Developing plant-based dairy with melon seed milk: ‘Fermentation generates cheese-like aromas’
Dairy alternative categories are fast expanding. Initially dominated by plant-based milk, today dairy-free yoghurt, ice cream, and cheese products are readily available to shoppers in Europe.
However this last category, cheese, has proved challenging for R&D teams to meet consumer expectations on taste, texture, functionality, and nutrition. Increasingly, companies are turning to innovative ingredients to boost protein content, flavour, or meltability, such as fermented nuts and legumes, aquafaba, or microalgae protein.
Now, a plant-based cheese start-up in Barcelona is coming to market with another ingredient: upcycled melon seed milk. The milk-like drink has ‘amazing’ nutritional values and when fermented, it generates ‘cheese-like’ aromas, Väcka co-founder and CEO Ana Luz Sanz explains.
Upcycling melon seeds into ‘milk’
Väcka was founded by Luz Sanz and Maxime Boniface in 2021. Shortly after, the start-up found its niche: plant-based cheeses. Väcka cheese alternatives are available in more than 400 points of sale, across retail and foodservice, including pizzerias.
Recently, the start-up decided to rework two of the products in its portfolio: Mözza and Chxddar. New versions of these products have replaced coconut oil with olive oil, and almond milk with fermented melon seed milk.
In the future, these ingredients will also be added to other products in its portfolio, notably its Vrie and Filä varieties.
“Melon seed milk is a beverage that is a mixture between water and ground melon seeds, that is afterwards filtered to remove residues,” Sanz told FoodNavigator. “This gives a milk-like drink with amazing nutritional values and some dairy-like notes, that we fermented to generate cheese-like aromas.”
Väcka produces the melon seed milk itself, leveraging a variety of seeds in a ‘tailored selection’ for its products. Seeds are sourced from melon varieties such as cantaloupe, galia, camouflage, and canary.
“We are now studying more precisely which variety is giving us the best nutritional results.”
Nutritional and sustainability benefits
Swapping out coconut oil and almond milk for olive oil and upcycled melon seed milk offers benefits across the board, ranging from environmental sustainability to nutrition and taste, according to the start-up. Specifically, the changes have led to a more environmentally friendly production process, reducing water consumption by 99.1% land use by 98.7%, and CO2 emissions by 91.8%.
From a nutrition standpoint, melon seeds contain linoleic acid, which has a positive impact on neuronal functioning, strengthening of the immune system, and on cholesterol reduction.
Further, subbing out coconut oil with olive oil means that Väcka’s Mözza brands contains 73.6% fewer saturated fats.
The new revamped Mözza product contains melon seed milk, starch mix, oat flour, white beans, nutritional yeast, agave syrup, salt, potato protein, lithothamnium calcareum (calcium) and ferments. The Pumpkin Chxddar product contains the same list of ingredients, as well as pumpkin.
The ‘most amazing’ ingredients used in Väcka’s cheese, however, are the microorganisms, we were told. “We are using a specially targeted blend of non-commercially available strains that are producing more flavours and texture compounds for our final products.”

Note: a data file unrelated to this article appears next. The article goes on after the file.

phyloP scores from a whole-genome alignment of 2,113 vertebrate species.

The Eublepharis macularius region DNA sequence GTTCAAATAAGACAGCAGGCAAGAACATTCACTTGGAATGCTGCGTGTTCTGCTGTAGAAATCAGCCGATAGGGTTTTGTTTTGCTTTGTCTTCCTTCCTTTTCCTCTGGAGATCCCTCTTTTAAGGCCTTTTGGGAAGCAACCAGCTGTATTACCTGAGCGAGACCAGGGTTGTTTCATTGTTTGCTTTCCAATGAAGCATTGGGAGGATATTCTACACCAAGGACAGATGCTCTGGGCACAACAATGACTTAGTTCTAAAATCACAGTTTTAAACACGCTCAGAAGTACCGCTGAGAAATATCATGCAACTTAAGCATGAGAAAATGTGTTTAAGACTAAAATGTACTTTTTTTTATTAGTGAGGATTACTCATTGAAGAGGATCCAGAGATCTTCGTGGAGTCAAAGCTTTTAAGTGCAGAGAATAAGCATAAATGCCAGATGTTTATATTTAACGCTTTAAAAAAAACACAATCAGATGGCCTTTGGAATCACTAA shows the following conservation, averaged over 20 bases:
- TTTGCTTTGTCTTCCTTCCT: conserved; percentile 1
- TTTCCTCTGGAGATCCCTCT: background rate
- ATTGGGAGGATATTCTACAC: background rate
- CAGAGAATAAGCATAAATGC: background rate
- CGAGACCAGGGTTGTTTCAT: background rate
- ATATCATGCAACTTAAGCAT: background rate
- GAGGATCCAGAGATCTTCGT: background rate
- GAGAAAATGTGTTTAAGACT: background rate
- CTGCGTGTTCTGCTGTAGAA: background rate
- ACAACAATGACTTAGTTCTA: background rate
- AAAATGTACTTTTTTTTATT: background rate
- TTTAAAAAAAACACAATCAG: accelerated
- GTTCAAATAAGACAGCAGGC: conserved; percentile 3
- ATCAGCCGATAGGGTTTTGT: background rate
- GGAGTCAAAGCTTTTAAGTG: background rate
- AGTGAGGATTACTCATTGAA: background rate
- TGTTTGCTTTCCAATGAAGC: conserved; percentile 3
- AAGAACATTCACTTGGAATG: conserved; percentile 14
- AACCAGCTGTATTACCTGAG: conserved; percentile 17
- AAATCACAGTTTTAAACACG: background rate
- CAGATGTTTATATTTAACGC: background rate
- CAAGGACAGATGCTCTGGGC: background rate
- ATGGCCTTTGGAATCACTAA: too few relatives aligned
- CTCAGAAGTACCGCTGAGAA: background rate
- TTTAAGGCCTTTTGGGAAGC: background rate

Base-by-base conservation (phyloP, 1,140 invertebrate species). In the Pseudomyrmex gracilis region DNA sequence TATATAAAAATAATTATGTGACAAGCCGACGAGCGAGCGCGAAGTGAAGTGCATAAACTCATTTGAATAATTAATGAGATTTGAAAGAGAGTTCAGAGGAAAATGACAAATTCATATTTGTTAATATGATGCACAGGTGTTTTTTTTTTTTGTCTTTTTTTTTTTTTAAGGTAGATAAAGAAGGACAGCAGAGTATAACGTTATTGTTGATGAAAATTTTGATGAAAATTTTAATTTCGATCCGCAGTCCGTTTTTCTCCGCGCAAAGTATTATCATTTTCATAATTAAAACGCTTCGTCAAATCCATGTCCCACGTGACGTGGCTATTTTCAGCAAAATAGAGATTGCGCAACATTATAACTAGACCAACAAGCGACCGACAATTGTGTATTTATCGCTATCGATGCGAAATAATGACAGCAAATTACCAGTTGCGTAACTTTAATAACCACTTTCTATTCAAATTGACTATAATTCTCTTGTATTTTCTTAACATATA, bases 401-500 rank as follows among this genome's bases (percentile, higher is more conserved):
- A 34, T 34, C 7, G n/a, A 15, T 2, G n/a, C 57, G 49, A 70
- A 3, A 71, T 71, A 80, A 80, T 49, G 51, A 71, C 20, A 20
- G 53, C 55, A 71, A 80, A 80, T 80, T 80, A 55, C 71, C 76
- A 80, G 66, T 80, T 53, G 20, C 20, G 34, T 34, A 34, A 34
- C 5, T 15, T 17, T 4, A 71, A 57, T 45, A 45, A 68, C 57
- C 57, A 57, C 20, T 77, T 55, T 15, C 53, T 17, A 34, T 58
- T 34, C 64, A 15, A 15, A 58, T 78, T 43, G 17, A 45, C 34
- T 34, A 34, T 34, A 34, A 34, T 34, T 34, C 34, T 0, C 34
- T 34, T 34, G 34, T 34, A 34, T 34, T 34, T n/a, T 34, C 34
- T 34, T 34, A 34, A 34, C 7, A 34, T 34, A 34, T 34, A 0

Greater elasticity and versatility
The start-up claims to the be first and only plant-based food tech to be working with the combination of olive oil and melon seed milk in this category.
Väcka wanted to make ‘complete use’ of the pumpkins as the main ingredient in its Pumpkin Chxddar product. As a result, the start-up started to explore the functionality of pumpkin seeds and followed up with tests on other side stream ‘waste’ products.
“From those tests, melon seeds performed the best in terms of colour – very similar to the colour of milk – and functionality,” explained Sanz. “It is easily fermented, and other functional examples include its meltability: a cheese based on melon seed milk compared to, for example, almond milk, has a higher melting area.”
Indeed, the finished product has a 3.3. increased in the melted area, giving it greater elasticity and versatility in the preparation of dishes.
Aroma was another factor, with melon seed milk having the ‘highest resemblance to milk’.
Benefits associated with improved texture means that Väcka can now launch Mözza in a sliced and grated format, whereas previously it was sold in ‘large blocks’ only. The Pumpkin Chxddar was previously sold as a sauce or ‘dip type’ but is now also available in sliced and grated formats.
“In the laboratory, we do constant research and development work to improve both the appearance of the products and the performance of the ingredients used in their production,” explained Boniface, “and on the environmental impact of the production process.”
Väcka has filed a patent application with the US Patent and Trademark Office (USPTO) under the heading ‘Vegan cheese analogs and method for producing the same’.
The application describes how melon seeds, a by-product upcycled through fermentation, can be used to product dairy-free cheese with improved functional and sustainable properties compared to the production process for almonds or soybeans.
“The US represents the largest plant-based cheese market, and therefore it is on interest for the business development of the company to patent there,” explained Sanz.
The start-up is also focused on the European market, however. Already on the market in Spain, Väcka will soon have the opportunity to enter the French market. Germany is also on its radar, being the largest consumer of dairy cheeses in Europe.
“The patent will be extended to Europe too, and so protecting various markets of interest,” said Sanz.